The Expanded Universe Explains, Special Edition – The Inquisitorius

The Inquisitor. The first Star Wars Rebels character the audience ever saw teased. The new bad guy in the building. The nameless Inquisitor appears as a merciless Jedi hunter on His Imperial Majesty’s service, wielding both considerable political power and a ridiculously kickass lightsaber and getting his orders straight from Lord Vader. The Inquisitor was actually the first new character in the new Star Wars canon, at least from a certain point of view. But this formidable darksider didn’t appear out of thin air: he’s actually an updated version of a very old Expanded Universe concept, of an old Expanded Universe character, even. So, where does he really come from? The concept of an Imperial Inquisition started as a completely unrelated one-off reference that over time would slowly morph from a sort of political police into a true army of the Emperor’s dark minions, not unlike the Knights of the Sith from the early Star Wars drafts.

The Imperial Inquisitors first appeared on the old West End Games roleplaying game, like most good things with the Expanded Universe (I’m just kidding –okay, I’m not). The first time we heard anything about Inquisitors was in the pages of one of the first books to try to describe the galaxy’s minutiae, The Star Wars Sourcebook (1987), and not even in a “Powerful Darksiders of the Empire” section or anything memorable like that. No, it was under “Assassin Droid”, where we can read an apparently random anecdote about an assassin droid that crashed a shuttle against the Imperial palace of Weerden, killing someone called “Lord Torbin, the Grand Inquisitor”. This character, later given the full name of Laddinare Torbin, was indeed our first Imperial Inquisitor, but the way the sourcebooks described him didn’t have much to do with the creepy dark side enforcer of Star Wars Rebels fame. » Read more..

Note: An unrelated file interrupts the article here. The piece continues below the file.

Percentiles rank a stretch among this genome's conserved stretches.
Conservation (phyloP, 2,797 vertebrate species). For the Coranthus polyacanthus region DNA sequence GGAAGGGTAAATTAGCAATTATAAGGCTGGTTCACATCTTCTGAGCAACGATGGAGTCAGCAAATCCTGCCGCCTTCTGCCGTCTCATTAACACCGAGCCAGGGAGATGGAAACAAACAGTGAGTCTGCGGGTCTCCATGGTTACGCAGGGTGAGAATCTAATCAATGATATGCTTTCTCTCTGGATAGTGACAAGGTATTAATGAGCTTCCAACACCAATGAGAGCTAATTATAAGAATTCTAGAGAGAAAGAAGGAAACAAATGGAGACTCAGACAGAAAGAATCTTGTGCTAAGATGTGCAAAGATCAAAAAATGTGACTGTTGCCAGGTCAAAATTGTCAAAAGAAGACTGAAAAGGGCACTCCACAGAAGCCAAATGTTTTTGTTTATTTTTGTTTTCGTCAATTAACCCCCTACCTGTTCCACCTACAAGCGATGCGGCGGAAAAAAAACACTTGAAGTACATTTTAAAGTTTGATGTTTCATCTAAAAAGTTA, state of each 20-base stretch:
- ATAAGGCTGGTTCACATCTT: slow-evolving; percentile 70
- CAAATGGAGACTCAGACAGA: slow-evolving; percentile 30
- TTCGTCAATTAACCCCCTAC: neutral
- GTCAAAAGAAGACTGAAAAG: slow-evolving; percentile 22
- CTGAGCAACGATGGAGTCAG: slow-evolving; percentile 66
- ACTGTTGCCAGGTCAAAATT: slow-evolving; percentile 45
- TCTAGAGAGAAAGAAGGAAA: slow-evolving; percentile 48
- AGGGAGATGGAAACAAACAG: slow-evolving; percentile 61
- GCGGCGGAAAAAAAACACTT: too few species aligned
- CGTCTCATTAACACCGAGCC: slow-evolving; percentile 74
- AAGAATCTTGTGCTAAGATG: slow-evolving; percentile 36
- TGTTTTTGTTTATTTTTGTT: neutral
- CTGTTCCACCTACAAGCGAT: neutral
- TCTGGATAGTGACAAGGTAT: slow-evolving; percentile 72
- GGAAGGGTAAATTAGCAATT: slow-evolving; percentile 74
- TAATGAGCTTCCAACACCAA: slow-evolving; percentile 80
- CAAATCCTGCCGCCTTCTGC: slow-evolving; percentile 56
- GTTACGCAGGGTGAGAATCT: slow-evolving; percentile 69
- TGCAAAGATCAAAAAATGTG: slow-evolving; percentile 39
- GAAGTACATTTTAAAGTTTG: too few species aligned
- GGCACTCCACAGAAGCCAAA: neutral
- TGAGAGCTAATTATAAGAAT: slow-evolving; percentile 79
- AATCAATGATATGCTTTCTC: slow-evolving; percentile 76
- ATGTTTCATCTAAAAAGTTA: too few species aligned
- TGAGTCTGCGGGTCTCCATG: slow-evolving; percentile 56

Shrines, Temples, and Tombs – A Look at Existing Beyond Death in Star Wars

“I am here because you are here.” – Qui-Gon Jinn, “Overlords”

The release in March 2014 of The Clone Wars’ “Lost Missions” was seen at the time as a generous gift to the loyal but disappointed fans of the powerful and popular Star Wars serial. Abandoned story arcs would be resolved, secrets uncoiled, and, best of all, it would all be streaming on Netflix.

Almost a year later, it’s become clear that the “Lost Missions” were not just a gift to fans, but also a necessary statement at a critical time for the Star Wars universe; the prequel mysteries of the clones, Order 66, and the fate of Master Sifo-Dyas were solved. More importantly, the triumphant Yoda arc explored deeply the mythos of the Force and the secret of how some Jedi are able to maintain their identity after death. » Read more..

Bringing Out the Best: Cameos for Character Development


Bringing an established character into a show has a twofold benefit: first, and foremost, is to give the show extra publicity, but second is to shine a new light on characters from the show’s ongoing cast by having them interact with a more well-known or famous entity. In the case of Rebels, in the first season to this point, we have appearances by Darth Vader (in Spark of Rebellion’s primetime cut), C-3PO and R2-D2, Bail Organa, Luminara Unduli (of a sort), Yoda and, in this week’s episode, the one and only Lando Calrissian.

As with Frank Oz’s return to his role as Yoda, having Billy Dee Williams back to play his most memorable role is a treat. But how much is too much? How many appearances from elsewhere can Rebels sustain before it becomes more about what guest will show up next than about the characters who are ostensibly the main cast? Just how far will suspension of disbelief stretch that all of these characters we already know just happen to have run-ins with the crew of the Ghost at some point? » Read more..